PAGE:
Mastering the Male Market
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Entrepreneur: What was your goal from the beginning?
Ben: We wanted a voice that we could trust but we didn't want to know who that voice was. The attitude is really where it has to be. We've never had a masthead.
Adam: From the beginning one thing we knew is we wanted Thrillist to feel like it was your friend talking to you but maybe your friend who had been in the city a couple of years longer than you or maybe knew more people. Guys in general don't want to be made to feel that they're inferior to other guys. There's a competitive element to guys our age.
Ben: People make assumptions by the way they look or the way they talk. The voice speaks so much louder than the actual person talking. We're not looking to run around as the center of attention. We prefer everyone to have a great time and have our sponsors be the center of attention because obviously in the long run, it depends on our sponsors being really happy. It's important that the sponsors are the kind of brands that we think will reflect well on Thrillist the same way that we reflect well on them. Dos Equis is a great brand, Skyy is a great brand. They're brands that are mainstream but they are cool and they're successful and professional and it reflects well on a small business like us to be working with such high quality brands to be working with these wildly successful companies and have them trust us to represent them is really big for us and we're happy to put that out in front.
Adam: There's a real synergy and there's also a kind of ironic thing to it because they're really excited about us because they're big successful and established, whereas we are so little and kind of on the edge. We don't like to be so little we hope to be bigger. They like to associate themselves with a little up-and-comer. We're proud to have caught the attention of a really successful industry player. That has worked to the benefit of the partnership.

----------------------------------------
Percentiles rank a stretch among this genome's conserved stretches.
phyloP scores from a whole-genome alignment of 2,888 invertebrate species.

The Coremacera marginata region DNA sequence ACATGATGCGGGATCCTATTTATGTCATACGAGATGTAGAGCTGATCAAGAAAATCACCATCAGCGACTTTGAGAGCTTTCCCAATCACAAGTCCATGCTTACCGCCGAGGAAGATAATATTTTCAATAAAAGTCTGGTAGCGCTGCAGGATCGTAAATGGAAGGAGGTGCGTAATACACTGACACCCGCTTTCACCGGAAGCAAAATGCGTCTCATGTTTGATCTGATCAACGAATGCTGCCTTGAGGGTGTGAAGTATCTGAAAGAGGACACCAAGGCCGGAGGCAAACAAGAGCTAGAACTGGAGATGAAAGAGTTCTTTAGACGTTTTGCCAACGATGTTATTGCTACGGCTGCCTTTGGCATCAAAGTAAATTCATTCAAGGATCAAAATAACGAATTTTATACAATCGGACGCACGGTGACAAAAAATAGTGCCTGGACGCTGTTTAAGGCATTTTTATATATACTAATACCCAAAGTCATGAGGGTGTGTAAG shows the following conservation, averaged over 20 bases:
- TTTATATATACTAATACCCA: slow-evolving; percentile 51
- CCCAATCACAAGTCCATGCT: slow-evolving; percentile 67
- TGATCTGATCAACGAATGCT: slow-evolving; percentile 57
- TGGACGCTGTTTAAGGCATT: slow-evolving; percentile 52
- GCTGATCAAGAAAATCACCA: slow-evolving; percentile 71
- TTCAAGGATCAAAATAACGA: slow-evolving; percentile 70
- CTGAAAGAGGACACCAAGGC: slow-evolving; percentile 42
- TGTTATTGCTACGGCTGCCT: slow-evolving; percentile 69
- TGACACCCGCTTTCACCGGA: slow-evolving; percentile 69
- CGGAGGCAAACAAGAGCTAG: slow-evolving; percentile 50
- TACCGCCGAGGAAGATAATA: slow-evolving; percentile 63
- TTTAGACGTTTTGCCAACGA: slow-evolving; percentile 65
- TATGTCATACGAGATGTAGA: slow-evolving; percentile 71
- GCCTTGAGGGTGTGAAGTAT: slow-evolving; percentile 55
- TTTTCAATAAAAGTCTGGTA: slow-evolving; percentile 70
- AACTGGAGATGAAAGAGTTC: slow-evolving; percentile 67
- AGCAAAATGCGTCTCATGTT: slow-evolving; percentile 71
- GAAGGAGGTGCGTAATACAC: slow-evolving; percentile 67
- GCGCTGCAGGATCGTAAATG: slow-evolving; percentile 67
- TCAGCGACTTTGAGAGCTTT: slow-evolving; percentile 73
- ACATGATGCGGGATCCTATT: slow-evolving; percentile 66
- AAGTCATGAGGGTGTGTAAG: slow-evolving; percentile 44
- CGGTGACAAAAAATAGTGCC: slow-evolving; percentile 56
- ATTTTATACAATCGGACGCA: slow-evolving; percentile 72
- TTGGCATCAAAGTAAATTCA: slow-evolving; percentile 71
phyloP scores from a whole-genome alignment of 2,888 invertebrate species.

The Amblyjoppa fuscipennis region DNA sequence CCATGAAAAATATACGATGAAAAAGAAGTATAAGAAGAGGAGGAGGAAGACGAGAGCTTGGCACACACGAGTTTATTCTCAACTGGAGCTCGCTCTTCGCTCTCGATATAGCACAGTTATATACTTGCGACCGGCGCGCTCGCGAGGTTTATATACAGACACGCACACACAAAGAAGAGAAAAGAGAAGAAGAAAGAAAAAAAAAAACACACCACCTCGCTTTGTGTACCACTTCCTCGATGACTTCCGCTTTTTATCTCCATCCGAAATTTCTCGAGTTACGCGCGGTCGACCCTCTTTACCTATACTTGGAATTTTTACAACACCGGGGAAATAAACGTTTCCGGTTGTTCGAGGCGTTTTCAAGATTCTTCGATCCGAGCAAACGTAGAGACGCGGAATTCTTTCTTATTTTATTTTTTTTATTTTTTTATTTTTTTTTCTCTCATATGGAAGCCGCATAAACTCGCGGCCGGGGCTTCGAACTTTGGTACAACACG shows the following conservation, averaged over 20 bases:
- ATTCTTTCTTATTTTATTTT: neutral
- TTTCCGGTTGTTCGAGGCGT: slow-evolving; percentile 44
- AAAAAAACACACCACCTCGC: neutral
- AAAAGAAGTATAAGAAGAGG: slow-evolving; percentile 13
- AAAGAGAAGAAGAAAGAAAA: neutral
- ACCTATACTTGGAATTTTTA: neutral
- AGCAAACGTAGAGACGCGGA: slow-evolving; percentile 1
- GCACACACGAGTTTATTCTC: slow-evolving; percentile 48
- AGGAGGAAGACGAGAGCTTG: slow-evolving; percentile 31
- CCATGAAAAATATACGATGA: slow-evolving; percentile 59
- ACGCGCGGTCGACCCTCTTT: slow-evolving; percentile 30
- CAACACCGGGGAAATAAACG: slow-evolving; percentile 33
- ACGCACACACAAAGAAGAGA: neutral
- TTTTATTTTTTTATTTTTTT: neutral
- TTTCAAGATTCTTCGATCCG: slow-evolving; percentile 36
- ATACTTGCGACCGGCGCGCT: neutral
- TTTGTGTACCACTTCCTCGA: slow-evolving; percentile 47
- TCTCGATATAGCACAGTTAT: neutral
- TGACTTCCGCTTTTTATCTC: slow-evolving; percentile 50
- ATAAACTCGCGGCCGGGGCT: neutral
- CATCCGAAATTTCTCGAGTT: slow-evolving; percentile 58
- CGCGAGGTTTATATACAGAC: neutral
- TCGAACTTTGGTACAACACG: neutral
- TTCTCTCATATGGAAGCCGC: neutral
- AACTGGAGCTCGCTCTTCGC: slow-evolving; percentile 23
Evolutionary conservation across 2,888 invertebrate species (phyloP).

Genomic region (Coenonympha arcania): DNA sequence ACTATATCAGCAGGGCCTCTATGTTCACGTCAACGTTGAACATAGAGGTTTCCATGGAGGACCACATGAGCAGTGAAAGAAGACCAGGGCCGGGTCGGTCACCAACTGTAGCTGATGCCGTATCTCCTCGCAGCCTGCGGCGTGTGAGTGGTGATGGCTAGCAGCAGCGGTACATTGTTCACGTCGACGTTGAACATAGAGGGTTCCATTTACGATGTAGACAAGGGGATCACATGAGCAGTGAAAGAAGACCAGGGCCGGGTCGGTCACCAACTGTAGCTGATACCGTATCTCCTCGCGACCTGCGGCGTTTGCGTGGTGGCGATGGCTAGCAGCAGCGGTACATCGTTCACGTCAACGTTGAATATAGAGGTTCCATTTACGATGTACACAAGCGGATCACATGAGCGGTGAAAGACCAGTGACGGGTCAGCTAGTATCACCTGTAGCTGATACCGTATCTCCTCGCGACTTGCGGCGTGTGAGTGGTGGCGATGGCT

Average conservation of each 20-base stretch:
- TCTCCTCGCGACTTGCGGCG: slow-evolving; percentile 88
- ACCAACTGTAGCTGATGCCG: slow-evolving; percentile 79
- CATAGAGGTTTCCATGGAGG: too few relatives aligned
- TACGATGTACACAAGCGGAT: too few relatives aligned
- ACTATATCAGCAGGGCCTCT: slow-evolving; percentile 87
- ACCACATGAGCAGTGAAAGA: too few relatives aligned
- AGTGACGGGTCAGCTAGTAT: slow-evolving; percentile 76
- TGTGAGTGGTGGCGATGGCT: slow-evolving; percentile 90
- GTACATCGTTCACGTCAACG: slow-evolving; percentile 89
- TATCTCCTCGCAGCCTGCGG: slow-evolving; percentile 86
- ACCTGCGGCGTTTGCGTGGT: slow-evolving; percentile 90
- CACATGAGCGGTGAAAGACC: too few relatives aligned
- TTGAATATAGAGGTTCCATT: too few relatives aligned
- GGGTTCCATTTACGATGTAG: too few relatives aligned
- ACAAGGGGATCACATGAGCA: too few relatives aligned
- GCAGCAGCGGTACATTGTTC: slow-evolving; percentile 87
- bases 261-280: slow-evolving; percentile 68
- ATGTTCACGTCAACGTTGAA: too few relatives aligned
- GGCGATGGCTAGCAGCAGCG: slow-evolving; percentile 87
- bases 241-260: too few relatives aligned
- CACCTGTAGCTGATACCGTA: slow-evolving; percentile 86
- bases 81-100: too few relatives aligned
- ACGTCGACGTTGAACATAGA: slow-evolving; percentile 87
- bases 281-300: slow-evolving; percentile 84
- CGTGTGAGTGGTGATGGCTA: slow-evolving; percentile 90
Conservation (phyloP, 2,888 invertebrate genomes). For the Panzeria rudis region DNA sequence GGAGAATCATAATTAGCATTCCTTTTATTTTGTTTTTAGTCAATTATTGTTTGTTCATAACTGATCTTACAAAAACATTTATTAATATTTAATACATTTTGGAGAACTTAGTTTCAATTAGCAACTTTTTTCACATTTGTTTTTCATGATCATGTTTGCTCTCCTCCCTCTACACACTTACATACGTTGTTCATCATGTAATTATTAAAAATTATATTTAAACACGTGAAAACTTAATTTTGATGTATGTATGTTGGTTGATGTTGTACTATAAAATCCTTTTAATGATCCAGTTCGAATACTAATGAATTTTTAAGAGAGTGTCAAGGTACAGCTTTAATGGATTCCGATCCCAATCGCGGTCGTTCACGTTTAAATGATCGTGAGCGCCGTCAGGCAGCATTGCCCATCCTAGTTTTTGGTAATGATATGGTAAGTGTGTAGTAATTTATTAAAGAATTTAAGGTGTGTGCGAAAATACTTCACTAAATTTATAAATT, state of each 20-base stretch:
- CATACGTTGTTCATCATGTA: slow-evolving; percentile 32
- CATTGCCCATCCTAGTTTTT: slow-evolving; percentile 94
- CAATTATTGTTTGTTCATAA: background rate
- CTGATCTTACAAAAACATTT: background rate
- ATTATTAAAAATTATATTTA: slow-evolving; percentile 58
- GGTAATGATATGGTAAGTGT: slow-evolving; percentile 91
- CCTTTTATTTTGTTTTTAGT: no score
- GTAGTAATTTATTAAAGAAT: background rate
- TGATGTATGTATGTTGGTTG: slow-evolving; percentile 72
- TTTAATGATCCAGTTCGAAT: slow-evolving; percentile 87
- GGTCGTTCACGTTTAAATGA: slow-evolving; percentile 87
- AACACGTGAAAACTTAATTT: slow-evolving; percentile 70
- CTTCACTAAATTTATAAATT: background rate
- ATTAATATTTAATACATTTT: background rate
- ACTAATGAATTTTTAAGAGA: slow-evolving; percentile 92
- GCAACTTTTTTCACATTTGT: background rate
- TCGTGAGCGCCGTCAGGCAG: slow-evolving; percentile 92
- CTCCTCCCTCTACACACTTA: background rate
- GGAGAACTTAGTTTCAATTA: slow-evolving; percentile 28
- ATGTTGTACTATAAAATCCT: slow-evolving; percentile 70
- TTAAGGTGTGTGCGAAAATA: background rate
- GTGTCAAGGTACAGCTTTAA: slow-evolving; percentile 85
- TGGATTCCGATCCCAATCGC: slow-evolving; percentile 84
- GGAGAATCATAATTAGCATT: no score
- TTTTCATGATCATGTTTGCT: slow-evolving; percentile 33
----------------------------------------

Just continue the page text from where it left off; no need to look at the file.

Entrepreneur: In what other ways do you work with the sponsors?
Ben: The biggest relationship that we have is advertising. Sponsors go on and buy media. Sponsors can buy allied info e-mail--dedicated e-mail where we lend our editorial voice to a sponsor's message and we send it out to our. Our editorial team tries to glean what is most appropriate. We actually get to swap out the best parts of the advertiser's campaign and put them front and center coming from a voice that our guys have grown to trust because it's the editorial voice of Thrillist.
Adam: It sort of presents that with the sensibility that we do to everything else at Thrillist.
Ben: We also do standard banner display advertising because Thrillist is a subscription model and not people who are kind of lost on the internet like other web properties where people are kind of just sharing links not really necessarily feeling any kind of connection to the brand that's speaking to them. We find we get great responses to the advertising. Even display advertising gets higher click-through and better performance in general because people are in an environment where they feel that everything we write about is a recommendation and not a review. It's a really positive environment for advertisers where they are being set alongside something that we are saying is really cool so they're always in an environment they know that people are it's a positive feel and it's action-based. It's go here, do this, buy this. And all that positive action really rubs off on the advertisers. So we have text ads and banner ads on e-mail. That has been our primary model to date.
Producing events is part of the bigger picture and selling advertisers to those events. We're starting to kind of grow beyond just e-mail. E-mail has been amazing to us; it will be part of our business forever but we feel we can better serve some segments of our audience--people who love e-mail but want more. We have people who read Thrillist every day and use it to plan their social calendar but still have to go to Citysearch to get the phone number. We should be able to provide that, and on the website we're going to build out the city guides in a way where people can hopefully not use any of the other more general things. They can use Thrillist and go through a city guide to get the information they want more quickly in a voice that they trust and get all of the information more efficiently than they are today. So we are going to be adapting a slight web model, and in the future we're looking how to expand content.
Entrepreneur: How are you in the know?